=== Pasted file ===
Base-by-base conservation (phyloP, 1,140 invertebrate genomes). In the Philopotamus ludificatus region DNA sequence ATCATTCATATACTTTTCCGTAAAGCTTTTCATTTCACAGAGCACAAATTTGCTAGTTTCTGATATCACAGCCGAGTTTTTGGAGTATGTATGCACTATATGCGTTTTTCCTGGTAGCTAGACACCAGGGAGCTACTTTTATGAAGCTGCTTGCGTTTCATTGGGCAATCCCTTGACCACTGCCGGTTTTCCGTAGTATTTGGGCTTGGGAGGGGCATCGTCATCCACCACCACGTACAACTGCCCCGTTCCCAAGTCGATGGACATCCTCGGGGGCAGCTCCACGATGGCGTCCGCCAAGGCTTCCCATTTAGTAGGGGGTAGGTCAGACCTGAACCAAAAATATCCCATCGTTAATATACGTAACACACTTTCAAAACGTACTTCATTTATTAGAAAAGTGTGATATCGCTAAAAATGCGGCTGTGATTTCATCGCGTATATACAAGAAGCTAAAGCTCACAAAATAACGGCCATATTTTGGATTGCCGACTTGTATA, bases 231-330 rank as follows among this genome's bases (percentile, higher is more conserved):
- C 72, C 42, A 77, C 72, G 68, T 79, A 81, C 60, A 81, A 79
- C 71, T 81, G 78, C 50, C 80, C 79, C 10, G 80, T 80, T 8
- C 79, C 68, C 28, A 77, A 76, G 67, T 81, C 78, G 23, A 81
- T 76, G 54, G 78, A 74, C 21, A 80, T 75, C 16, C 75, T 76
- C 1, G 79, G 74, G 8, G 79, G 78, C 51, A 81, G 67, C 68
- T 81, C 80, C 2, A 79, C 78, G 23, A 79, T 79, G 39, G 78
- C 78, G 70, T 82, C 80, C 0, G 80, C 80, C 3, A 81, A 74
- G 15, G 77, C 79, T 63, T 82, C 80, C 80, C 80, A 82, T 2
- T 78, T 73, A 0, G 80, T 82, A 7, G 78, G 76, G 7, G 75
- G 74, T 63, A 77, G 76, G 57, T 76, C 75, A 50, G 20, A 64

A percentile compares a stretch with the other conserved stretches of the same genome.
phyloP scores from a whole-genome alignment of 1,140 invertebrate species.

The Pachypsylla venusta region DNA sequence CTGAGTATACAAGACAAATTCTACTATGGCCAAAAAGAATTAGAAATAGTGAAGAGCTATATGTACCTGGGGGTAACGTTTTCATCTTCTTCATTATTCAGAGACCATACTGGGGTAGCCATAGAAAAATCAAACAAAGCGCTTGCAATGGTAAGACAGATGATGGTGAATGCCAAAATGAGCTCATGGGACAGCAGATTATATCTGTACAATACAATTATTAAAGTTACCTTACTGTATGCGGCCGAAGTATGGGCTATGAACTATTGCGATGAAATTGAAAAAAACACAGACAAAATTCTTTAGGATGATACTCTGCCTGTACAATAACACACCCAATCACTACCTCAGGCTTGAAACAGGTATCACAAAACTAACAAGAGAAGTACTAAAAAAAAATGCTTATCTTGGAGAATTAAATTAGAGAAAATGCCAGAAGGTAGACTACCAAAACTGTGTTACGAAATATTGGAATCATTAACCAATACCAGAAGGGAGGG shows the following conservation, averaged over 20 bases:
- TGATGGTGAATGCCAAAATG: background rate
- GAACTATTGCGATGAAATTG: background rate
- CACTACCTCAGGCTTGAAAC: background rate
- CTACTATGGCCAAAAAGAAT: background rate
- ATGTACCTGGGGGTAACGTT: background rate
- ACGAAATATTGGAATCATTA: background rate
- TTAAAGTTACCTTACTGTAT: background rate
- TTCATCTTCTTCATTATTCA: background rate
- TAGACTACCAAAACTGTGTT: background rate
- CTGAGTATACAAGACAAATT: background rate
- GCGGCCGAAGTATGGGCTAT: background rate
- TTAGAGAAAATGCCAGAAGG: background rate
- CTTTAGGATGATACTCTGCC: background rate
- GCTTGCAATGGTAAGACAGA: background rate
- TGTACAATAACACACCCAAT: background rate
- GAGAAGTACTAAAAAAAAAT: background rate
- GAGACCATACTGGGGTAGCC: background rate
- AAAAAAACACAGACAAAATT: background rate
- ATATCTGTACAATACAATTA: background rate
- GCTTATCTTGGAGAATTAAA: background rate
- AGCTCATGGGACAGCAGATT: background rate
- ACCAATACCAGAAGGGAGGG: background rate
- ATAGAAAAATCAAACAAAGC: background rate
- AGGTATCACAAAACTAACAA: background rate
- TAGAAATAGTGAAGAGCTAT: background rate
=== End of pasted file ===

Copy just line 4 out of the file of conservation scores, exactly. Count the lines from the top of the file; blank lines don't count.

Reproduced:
- C 79, C 68, C 28, A 77, A 76, G 67, T 81, C 78, G 23, A 81